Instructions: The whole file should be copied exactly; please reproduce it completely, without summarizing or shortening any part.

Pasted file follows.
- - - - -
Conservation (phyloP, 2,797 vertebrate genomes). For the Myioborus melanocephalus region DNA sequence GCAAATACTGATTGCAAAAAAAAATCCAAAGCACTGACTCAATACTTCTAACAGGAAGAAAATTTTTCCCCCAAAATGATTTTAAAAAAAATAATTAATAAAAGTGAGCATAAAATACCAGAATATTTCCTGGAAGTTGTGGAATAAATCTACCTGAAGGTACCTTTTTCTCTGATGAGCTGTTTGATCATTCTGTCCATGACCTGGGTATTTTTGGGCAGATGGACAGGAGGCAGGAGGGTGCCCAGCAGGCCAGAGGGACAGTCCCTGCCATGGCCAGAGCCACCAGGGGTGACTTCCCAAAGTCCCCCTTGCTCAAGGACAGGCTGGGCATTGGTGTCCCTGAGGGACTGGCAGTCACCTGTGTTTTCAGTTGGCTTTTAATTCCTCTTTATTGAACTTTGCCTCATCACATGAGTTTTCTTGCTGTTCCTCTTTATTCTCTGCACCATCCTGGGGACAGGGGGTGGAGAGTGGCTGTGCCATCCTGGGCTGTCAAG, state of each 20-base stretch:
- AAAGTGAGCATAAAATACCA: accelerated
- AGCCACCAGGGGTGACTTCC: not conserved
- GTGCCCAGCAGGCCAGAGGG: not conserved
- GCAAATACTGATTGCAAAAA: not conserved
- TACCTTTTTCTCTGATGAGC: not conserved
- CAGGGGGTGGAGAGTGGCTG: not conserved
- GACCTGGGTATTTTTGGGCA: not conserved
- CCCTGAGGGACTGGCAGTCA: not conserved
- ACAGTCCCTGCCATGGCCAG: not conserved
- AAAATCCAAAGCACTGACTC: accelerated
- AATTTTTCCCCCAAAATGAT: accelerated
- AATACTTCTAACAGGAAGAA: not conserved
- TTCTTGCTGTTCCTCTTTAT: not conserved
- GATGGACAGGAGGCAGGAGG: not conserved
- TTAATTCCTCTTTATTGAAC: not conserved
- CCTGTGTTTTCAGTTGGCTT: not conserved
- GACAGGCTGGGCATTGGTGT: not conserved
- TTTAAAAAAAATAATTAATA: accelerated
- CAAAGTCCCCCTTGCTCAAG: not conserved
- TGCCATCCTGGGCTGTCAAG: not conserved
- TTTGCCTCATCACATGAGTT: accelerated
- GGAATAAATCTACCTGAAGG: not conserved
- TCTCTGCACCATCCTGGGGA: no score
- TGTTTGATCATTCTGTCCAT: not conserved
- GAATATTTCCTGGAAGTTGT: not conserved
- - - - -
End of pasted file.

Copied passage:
Conservation (phyloP, 2,797 vertebrate genomes). For the Myioborus melanocephalus region DNA sequence GCAAATACTGATTGCAAAAAAAAATCCAAAGCACTGACTCAATACTTCTAACAGGAAGAAAATTTTTCCCCCAAAATGATTTTAAAAAAAATAATTAATAAAAGTGAGCATAAAATACCAGAATATTTCCTGGAAGTTGTGGAATAAATCTACCTGAAGGTACCTTTTTCTCTGATGAGCTGTTTGATCATTCTGTCCATGACCTGGGTATTTTTGGGCAGATGGACAGGAGGCAGGAGGGTGCCCAGCAGGCCAGAGGGACAGTCCCTGCCATGGCCAGAGCCACCAGGGGTGACTTCCCAAAGTCCCCCTTGCTCAAGGACAGGCTGGGCATTGGTGTCCCTGAGGGACTGGCAGTCACCTGTGTTTTCAGTTGGCTTTTAATTCCTCTTTATTGAACTTTGCCTCATCACATGAGTTTTCTTGCTGTTCCTCTTTATTCTCTGCACCATCCTGGGGACAGGGGGTGGAGAGTGGCTGTGCCATCCTGGGCTGTCAAG, state of each 20-base stretch:
- AAAGTGAGCATAAAATACCA: accelerated
- AGCCACCAGGGGTGACTTCC: not conserved
- GTGCCCAGCAGGCCAGAGGG: not conserved
- GCAAATACTGATTGCAAAAA: not conserved
- TACCTTTTTCTCTGATGAGC: not conserved
- CAGGGGGTGGAGAGTGGCTG: not conserved
- GACCTGGGTATTTTTGGGCA: not conserved
- CCCTGAGGGACTGGCAGTCA: not conserved
- ACAGTCCCTGCCATGGCCAG: not conserved
- AAAATCCAAAGCACTGACTC: accelerated
- AATTTTTCCCCCAAAATGAT: accelerated
- AATACTTCTAACAGGAAGAA: not conserved
- TTCTTGCTGTTCCTCTTTAT: not conserved
- GATGGACAGGAGGCAGGAGG: not conserved
- TTAATTCCTCTTTATTGAAC: not conserved
- CCTGTGTTTTCAGTTGGCTT: not conserved
- GACAGGCTGGGCATTGGTGT: not conserved
- TTTAAAAAAAATAATTAATA: accelerated
- CAAAGTCCCCCTTGCTCAAG: not conserved
- TGCCATCCTGGGCTGTCAAG: not conserved
- TTTGCCTCATCACATGAGTT: accelerated
- GGAATAAATCTACCTGAAGG: not conserved
- TCTCTGCACCATCCTGGGGA: no score
- TGTTTGATCATTCTGTCCAT: not conserved
- GAATATTTCCTGGAAGTTGT: not conserved